The purpose of Student Facilitated Courses is to give undergraduate students the ability to design and teach courses on subjects of their own choosing to their fellow undergraduates. In contrast to the now defunct Student Led Education (SLED), this program was explicitly approved by the Academic Senate in 2014. Unfortunately, although the Senate approved the program, they did not see fit to publicise it nor give interested undergraduates information to guide them through the process of proposing and subsequently teaching. The hope of this page is provide a centralized resource for students interested in teaching their own courses to learn what the process consists of and who they can reach out to for help.
Carolyn Thomas is listed as the point of contact, but this may be out of date. Please update as appropriate.
You can read the specific policy on the Academic Senate webpage.
There are fundamentally three steps to being able to teaching your course.
- Find a professor. Formally, this professor will be the "instructor of record," meaning that they will be responsible for assigning grades. This professor will help you design your course and will vouch for the academic rigorousness of your course.
- Find a department. Your course will need to be offered by a department as a 98F/198F, and the department will need to approve this. Usually, departments have internal subcommittees composed of professors (e.g. the Computer Science Undergraduate Affairs Committee) that will be responsible for approving a course that you (and your supervisor) propose. Although courses are usually offered by the supervising professor's department, there's no restriction requiring this to be the case.
- Take a quarter-long course to prepare your course and prepare to teach. This course is a 199FA (see above policy). The details of this course will be worked out by you, your professor and your department.
After that, you enroll in a 199FB (see above policy), which means you're formally teaching your course!
Tips & Advice
- Many professors care about what academic contributions your course will bring to the department and campus. Even if your course is extremely practical e.g. interview practice, if it lacks some sort of theoretical aspect, your course may not be approved.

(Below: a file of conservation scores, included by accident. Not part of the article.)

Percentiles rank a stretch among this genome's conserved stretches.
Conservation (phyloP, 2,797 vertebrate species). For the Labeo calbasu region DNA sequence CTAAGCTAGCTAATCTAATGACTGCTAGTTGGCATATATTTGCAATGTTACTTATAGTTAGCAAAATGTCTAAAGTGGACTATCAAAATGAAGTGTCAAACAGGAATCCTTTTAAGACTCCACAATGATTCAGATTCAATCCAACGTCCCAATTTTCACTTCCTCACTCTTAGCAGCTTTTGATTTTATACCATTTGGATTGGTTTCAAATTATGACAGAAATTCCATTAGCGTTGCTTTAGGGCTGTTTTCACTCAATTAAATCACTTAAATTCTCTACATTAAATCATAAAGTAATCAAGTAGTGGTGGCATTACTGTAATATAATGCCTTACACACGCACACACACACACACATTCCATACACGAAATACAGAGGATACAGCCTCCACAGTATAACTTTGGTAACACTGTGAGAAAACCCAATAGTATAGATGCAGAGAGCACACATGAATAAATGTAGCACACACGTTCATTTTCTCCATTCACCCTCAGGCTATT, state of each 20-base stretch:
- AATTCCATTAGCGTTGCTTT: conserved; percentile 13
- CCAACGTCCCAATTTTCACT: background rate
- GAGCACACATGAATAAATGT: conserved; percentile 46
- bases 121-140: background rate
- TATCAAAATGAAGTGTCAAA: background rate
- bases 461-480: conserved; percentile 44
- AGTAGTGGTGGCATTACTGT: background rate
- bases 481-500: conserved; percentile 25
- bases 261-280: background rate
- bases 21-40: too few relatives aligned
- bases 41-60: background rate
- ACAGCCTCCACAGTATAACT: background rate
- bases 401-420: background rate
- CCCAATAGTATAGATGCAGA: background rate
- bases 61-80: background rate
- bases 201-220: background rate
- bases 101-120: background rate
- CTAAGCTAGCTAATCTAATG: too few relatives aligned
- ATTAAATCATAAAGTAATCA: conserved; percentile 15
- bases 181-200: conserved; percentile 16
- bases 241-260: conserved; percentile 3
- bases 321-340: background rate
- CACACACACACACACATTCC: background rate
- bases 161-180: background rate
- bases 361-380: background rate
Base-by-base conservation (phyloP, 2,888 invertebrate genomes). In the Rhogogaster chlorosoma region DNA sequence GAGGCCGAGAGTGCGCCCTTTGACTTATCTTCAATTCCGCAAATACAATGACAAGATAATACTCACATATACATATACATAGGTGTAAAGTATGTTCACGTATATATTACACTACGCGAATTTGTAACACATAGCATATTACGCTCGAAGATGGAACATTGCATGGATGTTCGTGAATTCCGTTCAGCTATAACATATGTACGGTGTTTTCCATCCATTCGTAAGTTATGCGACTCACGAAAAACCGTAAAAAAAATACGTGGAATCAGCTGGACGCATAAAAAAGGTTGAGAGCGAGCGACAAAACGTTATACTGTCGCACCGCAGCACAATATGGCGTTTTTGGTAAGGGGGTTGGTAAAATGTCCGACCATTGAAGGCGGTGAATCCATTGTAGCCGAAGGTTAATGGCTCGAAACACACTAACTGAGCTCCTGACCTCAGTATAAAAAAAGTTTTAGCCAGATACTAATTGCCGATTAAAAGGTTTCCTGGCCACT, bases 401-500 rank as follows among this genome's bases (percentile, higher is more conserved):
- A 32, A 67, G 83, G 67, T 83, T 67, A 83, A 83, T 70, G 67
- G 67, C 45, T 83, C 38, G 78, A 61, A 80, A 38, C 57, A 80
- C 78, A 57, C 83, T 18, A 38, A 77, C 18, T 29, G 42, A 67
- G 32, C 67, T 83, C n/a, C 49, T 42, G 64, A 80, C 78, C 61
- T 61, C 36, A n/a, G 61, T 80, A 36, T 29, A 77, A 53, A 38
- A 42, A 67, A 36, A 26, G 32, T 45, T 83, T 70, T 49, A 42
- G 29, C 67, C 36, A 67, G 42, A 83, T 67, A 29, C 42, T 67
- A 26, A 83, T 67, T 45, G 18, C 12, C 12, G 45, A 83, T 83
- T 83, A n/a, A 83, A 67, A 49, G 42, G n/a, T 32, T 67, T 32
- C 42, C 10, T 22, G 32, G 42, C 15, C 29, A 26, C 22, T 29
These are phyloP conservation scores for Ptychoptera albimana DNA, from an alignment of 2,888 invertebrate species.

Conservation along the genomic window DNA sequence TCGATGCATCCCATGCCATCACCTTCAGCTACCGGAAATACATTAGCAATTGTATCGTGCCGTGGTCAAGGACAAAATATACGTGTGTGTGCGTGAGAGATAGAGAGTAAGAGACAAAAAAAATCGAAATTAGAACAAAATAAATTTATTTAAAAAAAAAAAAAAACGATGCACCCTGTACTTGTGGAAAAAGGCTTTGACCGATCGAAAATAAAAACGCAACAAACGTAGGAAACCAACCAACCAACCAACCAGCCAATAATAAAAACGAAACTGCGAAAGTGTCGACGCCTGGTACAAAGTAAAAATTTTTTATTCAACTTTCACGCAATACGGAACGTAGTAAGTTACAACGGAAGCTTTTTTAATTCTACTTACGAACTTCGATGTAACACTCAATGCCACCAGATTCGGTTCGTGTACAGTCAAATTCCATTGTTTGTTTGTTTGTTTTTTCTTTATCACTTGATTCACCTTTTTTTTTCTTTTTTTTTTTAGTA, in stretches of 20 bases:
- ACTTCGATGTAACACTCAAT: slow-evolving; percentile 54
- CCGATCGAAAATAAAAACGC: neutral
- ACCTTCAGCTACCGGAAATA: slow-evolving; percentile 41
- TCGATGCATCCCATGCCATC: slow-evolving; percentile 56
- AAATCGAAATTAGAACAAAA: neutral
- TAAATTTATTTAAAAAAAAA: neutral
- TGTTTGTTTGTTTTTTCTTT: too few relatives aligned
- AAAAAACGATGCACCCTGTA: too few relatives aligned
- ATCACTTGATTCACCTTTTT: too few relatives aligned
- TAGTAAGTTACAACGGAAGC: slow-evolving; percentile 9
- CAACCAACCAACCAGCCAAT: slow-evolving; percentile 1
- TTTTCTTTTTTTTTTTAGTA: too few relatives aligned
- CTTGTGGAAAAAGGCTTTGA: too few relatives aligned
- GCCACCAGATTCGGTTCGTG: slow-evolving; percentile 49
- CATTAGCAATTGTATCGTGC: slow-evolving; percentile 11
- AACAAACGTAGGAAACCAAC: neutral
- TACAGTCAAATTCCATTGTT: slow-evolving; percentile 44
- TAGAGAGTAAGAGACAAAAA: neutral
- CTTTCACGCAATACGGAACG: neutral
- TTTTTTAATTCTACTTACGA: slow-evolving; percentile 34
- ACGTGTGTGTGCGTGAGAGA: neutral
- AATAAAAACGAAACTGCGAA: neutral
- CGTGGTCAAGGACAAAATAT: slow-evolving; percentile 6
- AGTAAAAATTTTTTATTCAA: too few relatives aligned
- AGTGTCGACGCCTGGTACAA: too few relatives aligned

- Before approaching a professor, prepare a tentative syllabus for the course. Be prepared to demonstrate that you've considered the specific course content and the manner in which students will be assessed.
- Before meeting with the relevant committee of your department, try to meet with professors on the committee individually first. Ask what concerns they have and what you can bring to the committee meeting that will ameliorate or resolve their concerns.
Previous Student Facilitated Courses
|Department||Year||Instructor||Instructor Contact||Supervisor||Supervisor Contact||Course Title||Syllabus||Miscellaneous|
|Asian American Studies||2016||Lay Vang||Nolan Zane||Introduction to Hmong Culture and Language|
|Computer Science||2016||Rylan Schaeffer, Vincent Yang||[email protected], [email protected]||Karl Levitt||[email protected]||Cryptocurrency Technologies||syllabus||website|
|Computer Science||2015||Janice Pang||Principles and Practice of User Experience|
|Computer Science||2015||Rylan Schaeffer||[email protected]||Sean Davis||[email protected]||History of Computer Science|
|Design||Jason Lin||Helen Koo||Origami: The Art, Science, & Design|
|Economics||2016||Joshua Wild||Emanuel Frenkel||Economics of Happiness|
|English||2016||Emily Masuda||Elizabeth Miller||Children's Literature Workshop: Reading, Writing, and Illustrating.|
|Environmental Science and Management||2016||Cheyenne Toney||Susan Ustin||Meat Production and the Environment|
|Medieval Studies||2017||Joanna Tang||
|The Legends of King Arthur|
|Public Health Sciences||2016||Tara Piryaei||Brad Pollock||MEDLIFE|
|English||2018||Kristin Hogue||[email protected]||Margaret Ronda||Discourses of Climate Change and Sustainability in the Humanities|
Frequently Asked Questions
- Can I receive GE credit for teaching? No.
- Can I co-teach? Yes.